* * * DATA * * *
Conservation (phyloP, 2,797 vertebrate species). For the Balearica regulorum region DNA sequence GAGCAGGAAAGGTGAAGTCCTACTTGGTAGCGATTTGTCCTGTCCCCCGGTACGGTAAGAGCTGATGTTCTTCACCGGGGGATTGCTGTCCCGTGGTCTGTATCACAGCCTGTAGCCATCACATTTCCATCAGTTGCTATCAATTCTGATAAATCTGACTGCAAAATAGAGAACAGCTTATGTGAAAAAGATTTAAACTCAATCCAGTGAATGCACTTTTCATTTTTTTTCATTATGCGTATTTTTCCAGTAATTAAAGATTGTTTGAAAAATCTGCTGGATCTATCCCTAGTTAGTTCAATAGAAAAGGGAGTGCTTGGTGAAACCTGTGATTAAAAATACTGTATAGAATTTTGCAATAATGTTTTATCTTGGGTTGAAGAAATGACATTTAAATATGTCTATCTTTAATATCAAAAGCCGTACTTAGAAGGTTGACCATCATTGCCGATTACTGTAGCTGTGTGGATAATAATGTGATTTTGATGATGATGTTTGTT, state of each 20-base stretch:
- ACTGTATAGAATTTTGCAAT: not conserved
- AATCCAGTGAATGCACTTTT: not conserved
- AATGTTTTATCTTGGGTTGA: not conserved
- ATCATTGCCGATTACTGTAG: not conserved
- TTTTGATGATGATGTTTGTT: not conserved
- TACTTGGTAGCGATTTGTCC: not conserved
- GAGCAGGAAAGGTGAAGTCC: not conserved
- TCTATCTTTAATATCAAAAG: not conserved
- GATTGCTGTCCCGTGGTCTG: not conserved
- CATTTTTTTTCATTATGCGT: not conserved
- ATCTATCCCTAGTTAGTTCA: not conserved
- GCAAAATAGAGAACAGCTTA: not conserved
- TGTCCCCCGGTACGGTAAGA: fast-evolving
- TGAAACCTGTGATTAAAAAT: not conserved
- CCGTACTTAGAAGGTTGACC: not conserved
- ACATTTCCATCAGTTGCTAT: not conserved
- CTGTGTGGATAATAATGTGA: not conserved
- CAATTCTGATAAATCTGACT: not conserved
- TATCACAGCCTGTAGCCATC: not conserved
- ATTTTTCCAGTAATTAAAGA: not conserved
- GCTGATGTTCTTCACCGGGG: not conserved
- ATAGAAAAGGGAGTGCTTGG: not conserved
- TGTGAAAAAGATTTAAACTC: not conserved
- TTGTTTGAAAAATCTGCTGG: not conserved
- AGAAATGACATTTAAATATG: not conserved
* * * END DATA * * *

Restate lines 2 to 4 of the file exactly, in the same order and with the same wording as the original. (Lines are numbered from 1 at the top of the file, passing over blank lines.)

- ACTGTATAGAATTTTGCAAT: not conserved
- AATCCAGTGAATGCACTTTT: not conserved
- AATGTTTTATCTTGGGTTGA: not conserved